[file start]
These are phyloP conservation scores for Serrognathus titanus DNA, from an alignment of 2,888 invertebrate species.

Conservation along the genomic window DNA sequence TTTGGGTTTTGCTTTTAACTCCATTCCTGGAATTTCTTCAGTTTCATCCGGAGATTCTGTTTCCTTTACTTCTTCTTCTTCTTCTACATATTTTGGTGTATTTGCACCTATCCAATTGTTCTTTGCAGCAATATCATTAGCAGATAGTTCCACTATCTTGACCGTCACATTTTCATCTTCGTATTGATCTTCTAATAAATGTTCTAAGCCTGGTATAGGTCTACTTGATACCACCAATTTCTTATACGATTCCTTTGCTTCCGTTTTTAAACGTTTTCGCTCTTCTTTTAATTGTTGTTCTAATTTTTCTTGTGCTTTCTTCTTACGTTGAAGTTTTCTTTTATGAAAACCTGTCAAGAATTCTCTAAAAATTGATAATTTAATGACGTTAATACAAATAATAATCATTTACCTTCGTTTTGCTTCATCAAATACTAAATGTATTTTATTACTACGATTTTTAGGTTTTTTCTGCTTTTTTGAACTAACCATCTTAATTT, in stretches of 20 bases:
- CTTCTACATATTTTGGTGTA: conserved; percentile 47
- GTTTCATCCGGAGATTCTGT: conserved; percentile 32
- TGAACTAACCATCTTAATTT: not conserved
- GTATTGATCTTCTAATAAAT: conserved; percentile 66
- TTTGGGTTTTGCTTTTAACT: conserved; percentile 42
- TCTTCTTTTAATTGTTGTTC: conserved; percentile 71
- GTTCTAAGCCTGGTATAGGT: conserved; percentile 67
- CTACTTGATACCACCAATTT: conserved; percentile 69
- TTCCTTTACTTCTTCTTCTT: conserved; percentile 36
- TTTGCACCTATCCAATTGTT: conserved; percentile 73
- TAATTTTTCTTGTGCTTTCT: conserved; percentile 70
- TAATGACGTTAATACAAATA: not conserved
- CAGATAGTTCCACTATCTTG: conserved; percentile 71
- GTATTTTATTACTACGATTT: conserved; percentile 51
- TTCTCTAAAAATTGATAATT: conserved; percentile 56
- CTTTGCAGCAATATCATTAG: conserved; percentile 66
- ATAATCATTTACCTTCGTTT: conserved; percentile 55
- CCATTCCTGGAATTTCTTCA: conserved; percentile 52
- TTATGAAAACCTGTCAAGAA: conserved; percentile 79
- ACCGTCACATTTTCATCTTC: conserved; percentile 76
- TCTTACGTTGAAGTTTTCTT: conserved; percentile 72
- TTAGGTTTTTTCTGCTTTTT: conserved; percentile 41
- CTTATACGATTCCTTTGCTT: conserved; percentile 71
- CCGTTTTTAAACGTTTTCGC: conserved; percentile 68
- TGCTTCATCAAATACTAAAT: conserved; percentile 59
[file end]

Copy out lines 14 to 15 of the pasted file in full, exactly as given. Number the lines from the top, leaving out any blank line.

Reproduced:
- TAATGACGTTAATACAAATA: not conserved
- CAGATAGTTCCACTATCTTG: conserved; percentile 71